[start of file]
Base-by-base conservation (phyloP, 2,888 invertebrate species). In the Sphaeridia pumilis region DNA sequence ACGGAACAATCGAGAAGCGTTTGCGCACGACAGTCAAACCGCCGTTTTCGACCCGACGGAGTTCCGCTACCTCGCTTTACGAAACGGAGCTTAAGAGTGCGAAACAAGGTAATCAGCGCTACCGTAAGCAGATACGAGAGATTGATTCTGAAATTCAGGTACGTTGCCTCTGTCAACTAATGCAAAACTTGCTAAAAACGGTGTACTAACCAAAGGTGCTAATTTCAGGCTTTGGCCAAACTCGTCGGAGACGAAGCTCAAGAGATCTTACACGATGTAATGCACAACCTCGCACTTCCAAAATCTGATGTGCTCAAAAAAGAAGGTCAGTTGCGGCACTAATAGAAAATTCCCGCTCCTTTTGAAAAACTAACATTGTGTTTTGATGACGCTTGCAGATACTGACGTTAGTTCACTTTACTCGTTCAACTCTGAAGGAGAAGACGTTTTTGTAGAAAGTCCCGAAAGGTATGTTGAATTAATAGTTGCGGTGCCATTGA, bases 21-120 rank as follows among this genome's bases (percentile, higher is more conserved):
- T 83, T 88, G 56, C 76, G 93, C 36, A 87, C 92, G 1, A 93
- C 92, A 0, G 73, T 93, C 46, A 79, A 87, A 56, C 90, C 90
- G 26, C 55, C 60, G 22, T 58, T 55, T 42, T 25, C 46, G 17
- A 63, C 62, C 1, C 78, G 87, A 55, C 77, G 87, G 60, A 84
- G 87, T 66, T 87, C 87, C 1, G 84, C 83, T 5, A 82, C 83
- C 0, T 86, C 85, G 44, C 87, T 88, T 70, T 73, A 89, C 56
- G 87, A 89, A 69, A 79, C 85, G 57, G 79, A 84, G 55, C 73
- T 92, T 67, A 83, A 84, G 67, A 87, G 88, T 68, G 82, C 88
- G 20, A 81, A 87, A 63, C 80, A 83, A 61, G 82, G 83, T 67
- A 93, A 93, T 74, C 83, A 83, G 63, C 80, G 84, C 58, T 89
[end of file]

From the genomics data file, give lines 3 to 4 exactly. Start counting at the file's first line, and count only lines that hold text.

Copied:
- C 92, A 0, G 73, T 93, C 46, A 79, A 87, A 56, C 90, C 90
- G 26, C 55, C 60, G 22, T 58, T 55, T 42, T 25, C 46, G 17